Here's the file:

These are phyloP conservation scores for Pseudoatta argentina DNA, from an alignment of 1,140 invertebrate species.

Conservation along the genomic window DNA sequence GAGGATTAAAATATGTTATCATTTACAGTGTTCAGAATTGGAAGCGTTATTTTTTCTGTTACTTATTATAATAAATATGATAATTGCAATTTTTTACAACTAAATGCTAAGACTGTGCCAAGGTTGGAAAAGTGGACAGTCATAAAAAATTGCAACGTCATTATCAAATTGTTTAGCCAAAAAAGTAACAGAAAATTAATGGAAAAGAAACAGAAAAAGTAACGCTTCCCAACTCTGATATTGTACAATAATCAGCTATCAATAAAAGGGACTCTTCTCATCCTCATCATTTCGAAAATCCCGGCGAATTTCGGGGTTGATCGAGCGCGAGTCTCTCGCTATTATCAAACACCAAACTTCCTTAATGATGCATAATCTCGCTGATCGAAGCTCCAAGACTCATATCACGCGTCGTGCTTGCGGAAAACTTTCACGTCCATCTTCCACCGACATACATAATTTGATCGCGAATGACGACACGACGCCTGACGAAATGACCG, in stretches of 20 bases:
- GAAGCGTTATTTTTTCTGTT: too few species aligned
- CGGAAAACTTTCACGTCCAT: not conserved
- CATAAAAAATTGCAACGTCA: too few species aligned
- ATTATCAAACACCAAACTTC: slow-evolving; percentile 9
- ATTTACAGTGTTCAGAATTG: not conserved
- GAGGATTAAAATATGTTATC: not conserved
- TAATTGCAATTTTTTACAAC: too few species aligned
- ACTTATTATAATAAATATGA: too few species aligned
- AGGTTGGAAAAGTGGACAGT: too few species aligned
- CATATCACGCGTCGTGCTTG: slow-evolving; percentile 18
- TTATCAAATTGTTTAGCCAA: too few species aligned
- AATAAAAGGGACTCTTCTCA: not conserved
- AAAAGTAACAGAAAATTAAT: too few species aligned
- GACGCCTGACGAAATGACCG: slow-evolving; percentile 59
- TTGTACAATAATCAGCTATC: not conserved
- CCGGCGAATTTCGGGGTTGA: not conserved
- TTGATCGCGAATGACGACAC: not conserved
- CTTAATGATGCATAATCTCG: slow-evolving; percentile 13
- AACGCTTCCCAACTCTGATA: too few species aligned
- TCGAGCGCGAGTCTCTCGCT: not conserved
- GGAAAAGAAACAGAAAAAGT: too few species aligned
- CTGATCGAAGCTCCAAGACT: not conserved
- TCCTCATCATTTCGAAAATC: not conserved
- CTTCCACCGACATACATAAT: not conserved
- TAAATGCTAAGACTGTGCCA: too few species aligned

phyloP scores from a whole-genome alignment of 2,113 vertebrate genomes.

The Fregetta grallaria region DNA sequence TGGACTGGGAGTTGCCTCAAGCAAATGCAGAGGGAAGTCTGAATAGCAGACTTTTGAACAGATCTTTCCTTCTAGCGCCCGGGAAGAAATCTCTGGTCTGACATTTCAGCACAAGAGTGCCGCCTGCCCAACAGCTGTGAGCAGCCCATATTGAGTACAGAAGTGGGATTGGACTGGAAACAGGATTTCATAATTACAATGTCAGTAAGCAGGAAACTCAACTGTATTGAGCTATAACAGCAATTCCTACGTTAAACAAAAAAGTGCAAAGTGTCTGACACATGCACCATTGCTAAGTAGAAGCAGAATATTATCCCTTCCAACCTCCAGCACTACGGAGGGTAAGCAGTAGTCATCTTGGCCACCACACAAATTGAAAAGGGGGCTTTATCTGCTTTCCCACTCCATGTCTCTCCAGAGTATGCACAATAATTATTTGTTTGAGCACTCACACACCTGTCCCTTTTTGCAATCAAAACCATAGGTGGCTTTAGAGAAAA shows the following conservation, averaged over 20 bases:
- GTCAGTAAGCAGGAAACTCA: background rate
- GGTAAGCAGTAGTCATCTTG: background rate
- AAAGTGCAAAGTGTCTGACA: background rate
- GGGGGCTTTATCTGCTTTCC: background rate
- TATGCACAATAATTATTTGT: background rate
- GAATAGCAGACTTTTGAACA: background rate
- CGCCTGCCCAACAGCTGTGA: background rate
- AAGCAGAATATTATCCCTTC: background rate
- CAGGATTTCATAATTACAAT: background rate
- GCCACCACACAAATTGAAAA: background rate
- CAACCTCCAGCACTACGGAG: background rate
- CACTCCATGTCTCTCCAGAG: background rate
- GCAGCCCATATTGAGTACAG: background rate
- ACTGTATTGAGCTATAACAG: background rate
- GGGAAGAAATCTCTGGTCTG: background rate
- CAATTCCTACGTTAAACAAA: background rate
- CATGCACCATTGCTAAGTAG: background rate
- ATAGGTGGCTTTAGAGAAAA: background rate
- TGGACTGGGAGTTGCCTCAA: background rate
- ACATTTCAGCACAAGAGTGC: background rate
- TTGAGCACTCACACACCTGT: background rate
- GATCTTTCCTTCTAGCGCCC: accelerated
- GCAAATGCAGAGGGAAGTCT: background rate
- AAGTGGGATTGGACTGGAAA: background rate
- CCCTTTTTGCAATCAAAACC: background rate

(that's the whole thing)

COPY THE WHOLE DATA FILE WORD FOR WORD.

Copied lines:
These are phyloP conservation scores for Pseudoatta argentina DNA, from an alignment of 1,140 invertebrate species.

Conservation along the genomic window DNA sequence GAGGATTAAAATATGTTATCATTTACAGTGTTCAGAATTGGAAGCGTTATTTTTTCTGTTACTTATTATAATAAATATGATAATTGCAATTTTTTACAACTAAATGCTAAGACTGTGCCAAGGTTGGAAAAGTGGACAGTCATAAAAAATTGCAACGTCATTATCAAATTGTTTAGCCAAAAAAGTAACAGAAAATTAATGGAAAAGAAACAGAAAAAGTAACGCTTCCCAACTCTGATATTGTACAATAATCAGCTATCAATAAAAGGGACTCTTCTCATCCTCATCATTTCGAAAATCCCGGCGAATTTCGGGGTTGATCGAGCGCGAGTCTCTCGCTATTATCAAACACCAAACTTCCTTAATGATGCATAATCTCGCTGATCGAAGCTCCAAGACTCATATCACGCGTCGTGCTTGCGGAAAACTTTCACGTCCATCTTCCACCGACATACATAATTTGATCGCGAATGACGACACGACGCCTGACGAAATGACCG, in stretches of 20 bases:
- GAAGCGTTATTTTTTCTGTT: too few species aligned
- CGGAAAACTTTCACGTCCAT: not conserved
- CATAAAAAATTGCAACGTCA: too few species aligned
- ATTATCAAACACCAAACTTC: slow-evolving; percentile 9
- ATTTACAGTGTTCAGAATTG: not conserved
- GAGGATTAAAATATGTTATC: not conserved
- TAATTGCAATTTTTTACAAC: too few species aligned
- ACTTATTATAATAAATATGA: too few species aligned
- AGGTTGGAAAAGTGGACAGT: too few species aligned
- CATATCACGCGTCGTGCTTG: slow-evolving; percentile 18
- TTATCAAATTGTTTAGCCAA: too few species aligned
- AATAAAAGGGACTCTTCTCA: not conserved
- AAAAGTAACAGAAAATTAAT: too few species aligned
- GACGCCTGACGAAATGACCG: slow-evolving; percentile 59
- TTGTACAATAATCAGCTATC: not conserved
- CCGGCGAATTTCGGGGTTGA: not conserved
- TTGATCGCGAATGACGACAC: not conserved
- CTTAATGATGCATAATCTCG: slow-evolving; percentile 13
- AACGCTTCCCAACTCTGATA: too few species aligned
- TCGAGCGCGAGTCTCTCGCT: not conserved
- GGAAAAGAAACAGAAAAAGT: too few species aligned
- CTGATCGAAGCTCCAAGACT: not conserved
- TCCTCATCATTTCGAAAATC: not conserved
- CTTCCACCGACATACATAAT: not conserved
- TAAATGCTAAGACTGTGCCA: too few species aligned

phyloP scores from a whole-genome alignment of 2,113 vertebrate genomes.

The Fregetta grallaria region DNA sequence TGGACTGGGAGTTGCCTCAAGCAAATGCAGAGGGAAGTCTGAATAGCAGACTTTTGAACAGATCTTTCCTTCTAGCGCCCGGGAAGAAATCTCTGGTCTGACATTTCAGCACAAGAGTGCCGCCTGCCCAACAGCTGTGAGCAGCCCATATTGAGTACAGAAGTGGGATTGGACTGGAAACAGGATTTCATAATTACAATGTCAGTAAGCAGGAAACTCAACTGTATTGAGCTATAACAGCAATTCCTACGTTAAACAAAAAAGTGCAAAGTGTCTGACACATGCACCATTGCTAAGTAGAAGCAGAATATTATCCCTTCCAACCTCCAGCACTACGGAGGGTAAGCAGTAGTCATCTTGGCCACCACACAAATTGAAAAGGGGGCTTTATCTGCTTTCCCACTCCATGTCTCTCCAGAGTATGCACAATAATTATTTGTTTGAGCACTCACACACCTGTCCCTTTTTGCAATCAAAACCATAGGTGGCTTTAGAGAAAA shows the following conservation, averaged over 20 bases:
- GTCAGTAAGCAGGAAACTCA: background rate
- GGTAAGCAGTAGTCATCTTG: background rate
- AAAGTGCAAAGTGTCTGACA: background rate
- GGGGGCTTTATCTGCTTTCC: background rate
- TATGCACAATAATTATTTGT: background rate
- GAATAGCAGACTTTTGAACA: background rate
- CGCCTGCCCAACAGCTGTGA: background rate
- AAGCAGAATATTATCCCTTC: background rate
- CAGGATTTCATAATTACAAT: background rate
- GCCACCACACAAATTGAAAA: background rate
- CAACCTCCAGCACTACGGAG: background rate
- CACTCCATGTCTCTCCAGAG: background rate
- GCAGCCCATATTGAGTACAG: background rate
- ACTGTATTGAGCTATAACAG: background rate
- GGGAAGAAATCTCTGGTCTG: background rate
- CAATTCCTACGTTAAACAAA: background rate
- CATGCACCATTGCTAAGTAG: background rate
- ATAGGTGGCTTTAGAGAAAA: background rate
- TGGACTGGGAGTTGCCTCAA: background rate
- ACATTTCAGCACAAGAGTGC: background rate
- TTGAGCACTCACACACCTGT: background rate
- GATCTTTCCTTCTAGCGCCC: accelerated
- GCAAATGCAGAGGGAAGTCT: background rate
- AAGTGGGATTGGACTGGAAA: background rate
- CCCTTTTTGCAATCAAAACC: background rate